– Mobile Credit Card Terminal – Mobile Credit Card Terminal from 2C2P in Singapore gives business owners the ability to charge a credit card/debit card, and to manage transactions securely from Nokia S60 devices without additional equipment. Developer website: http://www.2c2p.com/
– Blue Home – Created by Binu Johnson in India, Blue-Home installed on a Nokia S60 mobile device, and hardware in the home that can be purchased for approximately $30, an individual can monitor and operate six home appliances via Bluetooth in the mobile device. Developer website: http://www.bluehome.info/
Apps on Maps – Developers were asked to submit new ideas that harness the power of location-aware services using Ovi Maps on Nokia devices. From all of the ideas submitted, 14 developers were given exclusive access to the Ovi Beta SDK to turn their ideas into a completed application for use on Nokia devices.
– PocketLife – from Wanaka, New Zealand, is an established location-based social network for web and mobile. As a location-based lifestyle app, with Pocket Life for Ovi Maps on your Nokia device, individuals can always be in touch with their closest friends, down to knowing precisely where they are at that given time. Using Pocket Life, individuals can discover new places, share photos, and quickly know their way around like a local. Developer website: http://www.pocketlife.com
– Ground Guidance – How do you navigate when there are no roads? Ground Guidance with Ovi Maps solves this problem. With technology originally built for the U.S. Army, St. Paul, Minnesota-based Primordial uses an innovative, patented technique, combined with a wide range of data sources to create a walk-able route where no road data exists. Pick any two points in the app, and the user will be presented with a walk-able path to take. Developer website: http://www.primordial.com
– Smart Eggs – submitted by Forum Nokia PRO member company, MSCorp based in Coral Springs, Florida, will bring the thrill of discovery and surprise to your explorations when using Ovi Maps. Crack open a Smart Egg to get a multimedia review of the latest movie, or tips about special promotions from nearby shops. Engage in a mobile treasure hunt with your friends, collecting codes inside Premium Smart Eggs. This mobile app for brands, artists, and venues interacts with consumers at the local level, while promoting the use of multiple Nokia services and platforms, including Ovi Maps and more. Developer website: http://www.mscorp.com/
The winners in the Internet Innovation, Flash, and Emerging Markets and Mobile Necessities categories will be announced on September 1, in the evening prior to Nokia World 2009 in Stuttgart, Germany at an awards ceremony being held at the Porsche Museum. The Apps on Maps winners will be announced on September 3, during Nokia World.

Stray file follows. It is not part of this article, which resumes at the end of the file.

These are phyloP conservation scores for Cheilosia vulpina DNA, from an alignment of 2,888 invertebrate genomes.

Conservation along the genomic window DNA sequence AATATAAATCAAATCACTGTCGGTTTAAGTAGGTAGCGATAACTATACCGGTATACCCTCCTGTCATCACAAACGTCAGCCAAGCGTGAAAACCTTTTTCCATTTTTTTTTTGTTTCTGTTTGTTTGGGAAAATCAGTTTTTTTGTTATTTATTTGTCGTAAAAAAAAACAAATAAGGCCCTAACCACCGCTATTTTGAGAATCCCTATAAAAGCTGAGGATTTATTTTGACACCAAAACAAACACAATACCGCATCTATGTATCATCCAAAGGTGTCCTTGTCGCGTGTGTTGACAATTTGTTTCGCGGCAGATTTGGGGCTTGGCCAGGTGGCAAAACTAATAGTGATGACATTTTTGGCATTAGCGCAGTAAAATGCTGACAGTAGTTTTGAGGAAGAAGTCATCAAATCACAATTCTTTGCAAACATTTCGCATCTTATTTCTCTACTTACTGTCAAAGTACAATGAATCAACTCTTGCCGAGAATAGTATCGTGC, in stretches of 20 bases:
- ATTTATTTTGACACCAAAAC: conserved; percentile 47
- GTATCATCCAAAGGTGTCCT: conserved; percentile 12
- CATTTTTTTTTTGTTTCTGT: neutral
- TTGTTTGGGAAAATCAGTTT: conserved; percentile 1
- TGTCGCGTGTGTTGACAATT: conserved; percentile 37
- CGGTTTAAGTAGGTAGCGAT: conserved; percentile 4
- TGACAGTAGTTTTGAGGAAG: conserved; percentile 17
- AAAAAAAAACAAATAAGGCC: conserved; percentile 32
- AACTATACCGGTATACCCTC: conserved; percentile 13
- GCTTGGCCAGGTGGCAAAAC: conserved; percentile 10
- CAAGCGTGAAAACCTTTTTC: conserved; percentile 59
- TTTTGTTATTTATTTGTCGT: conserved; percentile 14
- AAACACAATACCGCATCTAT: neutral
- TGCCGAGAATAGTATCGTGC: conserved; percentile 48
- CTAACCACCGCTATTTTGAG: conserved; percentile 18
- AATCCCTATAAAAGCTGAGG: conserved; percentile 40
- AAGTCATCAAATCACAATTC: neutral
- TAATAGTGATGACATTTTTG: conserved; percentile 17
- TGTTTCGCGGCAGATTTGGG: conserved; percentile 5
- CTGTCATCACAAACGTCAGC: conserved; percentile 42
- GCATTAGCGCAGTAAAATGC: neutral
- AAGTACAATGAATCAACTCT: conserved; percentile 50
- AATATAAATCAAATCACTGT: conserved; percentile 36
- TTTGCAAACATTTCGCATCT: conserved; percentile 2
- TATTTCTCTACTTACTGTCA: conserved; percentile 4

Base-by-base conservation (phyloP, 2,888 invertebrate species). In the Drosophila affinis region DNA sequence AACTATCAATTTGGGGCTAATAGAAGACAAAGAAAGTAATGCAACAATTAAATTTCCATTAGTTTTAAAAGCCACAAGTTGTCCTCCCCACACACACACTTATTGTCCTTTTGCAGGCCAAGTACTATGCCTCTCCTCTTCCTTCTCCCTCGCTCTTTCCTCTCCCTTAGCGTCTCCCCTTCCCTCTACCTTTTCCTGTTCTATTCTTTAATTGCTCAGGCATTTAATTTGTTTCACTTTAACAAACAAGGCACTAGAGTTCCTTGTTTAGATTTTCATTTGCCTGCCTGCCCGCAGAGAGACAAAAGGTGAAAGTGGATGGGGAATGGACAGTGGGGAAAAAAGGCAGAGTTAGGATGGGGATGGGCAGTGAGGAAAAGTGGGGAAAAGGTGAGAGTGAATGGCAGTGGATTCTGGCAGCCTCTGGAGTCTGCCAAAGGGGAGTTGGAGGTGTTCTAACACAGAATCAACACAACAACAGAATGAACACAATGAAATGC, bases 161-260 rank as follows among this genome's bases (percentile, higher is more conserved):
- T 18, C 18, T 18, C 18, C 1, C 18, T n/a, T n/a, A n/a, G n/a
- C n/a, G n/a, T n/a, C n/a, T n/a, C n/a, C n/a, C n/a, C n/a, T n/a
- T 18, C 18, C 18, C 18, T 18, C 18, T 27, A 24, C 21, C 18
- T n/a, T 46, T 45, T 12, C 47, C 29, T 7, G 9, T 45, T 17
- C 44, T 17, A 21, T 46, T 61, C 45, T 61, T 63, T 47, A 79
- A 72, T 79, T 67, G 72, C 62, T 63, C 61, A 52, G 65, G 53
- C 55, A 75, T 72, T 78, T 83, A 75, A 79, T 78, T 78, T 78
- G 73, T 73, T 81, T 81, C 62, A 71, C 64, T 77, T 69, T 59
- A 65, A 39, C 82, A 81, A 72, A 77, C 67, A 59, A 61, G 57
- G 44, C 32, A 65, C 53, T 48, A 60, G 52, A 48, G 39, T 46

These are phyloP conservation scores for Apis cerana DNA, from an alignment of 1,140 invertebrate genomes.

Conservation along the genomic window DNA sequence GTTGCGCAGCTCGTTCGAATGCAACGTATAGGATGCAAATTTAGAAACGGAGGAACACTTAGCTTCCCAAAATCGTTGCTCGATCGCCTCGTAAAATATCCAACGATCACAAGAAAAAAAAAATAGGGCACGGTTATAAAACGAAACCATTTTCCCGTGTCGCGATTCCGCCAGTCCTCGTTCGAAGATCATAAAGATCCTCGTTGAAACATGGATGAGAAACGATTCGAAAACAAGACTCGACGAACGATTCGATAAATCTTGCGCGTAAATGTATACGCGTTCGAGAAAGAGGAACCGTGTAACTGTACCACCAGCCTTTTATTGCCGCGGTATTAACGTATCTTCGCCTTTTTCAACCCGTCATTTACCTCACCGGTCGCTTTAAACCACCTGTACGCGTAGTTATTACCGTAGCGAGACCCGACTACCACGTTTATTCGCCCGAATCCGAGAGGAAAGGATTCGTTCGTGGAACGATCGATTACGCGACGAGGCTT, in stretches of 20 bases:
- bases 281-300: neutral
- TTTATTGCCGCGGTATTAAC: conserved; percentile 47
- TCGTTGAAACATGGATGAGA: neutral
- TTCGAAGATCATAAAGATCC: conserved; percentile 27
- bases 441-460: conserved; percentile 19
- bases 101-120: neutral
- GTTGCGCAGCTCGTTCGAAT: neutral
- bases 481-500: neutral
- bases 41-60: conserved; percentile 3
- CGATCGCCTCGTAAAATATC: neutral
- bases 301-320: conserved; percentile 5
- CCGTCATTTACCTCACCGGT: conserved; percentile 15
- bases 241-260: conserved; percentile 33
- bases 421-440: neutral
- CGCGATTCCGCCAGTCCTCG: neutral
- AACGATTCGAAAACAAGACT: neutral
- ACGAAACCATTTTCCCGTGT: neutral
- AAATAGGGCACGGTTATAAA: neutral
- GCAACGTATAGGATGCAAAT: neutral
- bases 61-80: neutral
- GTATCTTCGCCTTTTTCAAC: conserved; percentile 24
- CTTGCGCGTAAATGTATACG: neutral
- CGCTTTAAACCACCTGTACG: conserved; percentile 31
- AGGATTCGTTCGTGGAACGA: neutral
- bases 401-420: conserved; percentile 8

In the Flash category, there is an additional prize of $10,000 USD for one application that also received funds from the Open Screen Project Fund (http://openscreen.forum.nokia.com/) this year.
Finally, the top 10 submissions in all three categories will receive the “Judge’s Choice Award”, which provides a one-year membership in Forum Nokia Launchpad (value of 300 euros). All Forum Nokia Launchpad members receive access to exclusive resources and support.
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Iranian consumers boycott Nokia for ‘collaboration’

by Saeed Kamali Dehghan
Tuesday 14 July 2009 21.22 BST

The mobile phone company Nokia is being hit by a growing economic boycott in Iran as consumers sympathetic to the post-election protest movement begin targeting a string of companies deemed to be collaborating with the regime.

Wholesale vendors in the capital report that demand for Nokia handsets has fallen by as much as half in the wake of calls to boycott Nokia Siemens Networks (NSN) for selling communications monitoring systems to Iran.

There are signs that the boycott is spreading: consumers are shunning SMS messaging in protest at the perceived complicity with the regime by the state telecoms company, TCI. Iran’s state-run broadcaster has been hit by a collapse in advertising as companies fear being blacklisted in a Facebook petition. There is also anecdotal evidence that people are moving money out of state banks and into private banks.

Nokia is the most prominent western company to suffer from its dealings with the Iranian authorities. Its NSN joint venture with Siemens provided Iran with a monitoring system as it expanded a mobile network last year. NSN says the technology is standard issue to dozens of countries, but protesters believe the company could have provided the network without the monitoring function.

Siemens is also accused of providing Iran with an internet filtering system called Webwasher.

“Iranians’ first choice has been Nokia cellphones for several years, partly because Nokia has installed the facility in the country. But in the past weeks, customers’ priority has changed,” said Reza, a mobile phone seller in Tehran’s Big Bazaar.

“Since the news spread that NSN had sold electronic surveillance systems to the Iranian government, people have decided to buy other company’s products although they know that Nokia cellphones function better with network coverage in Iran.”

Some Tehran shops have removed Nokia phones from their window displays. Hashem, another mobile phone vendor, said: “I don’t like to lose my customers and now people don’t feel happy seeing Nokia’s products. We even had customers who wanted to refund their new Nokia cellphones or change them with just another cellphone from any other companies.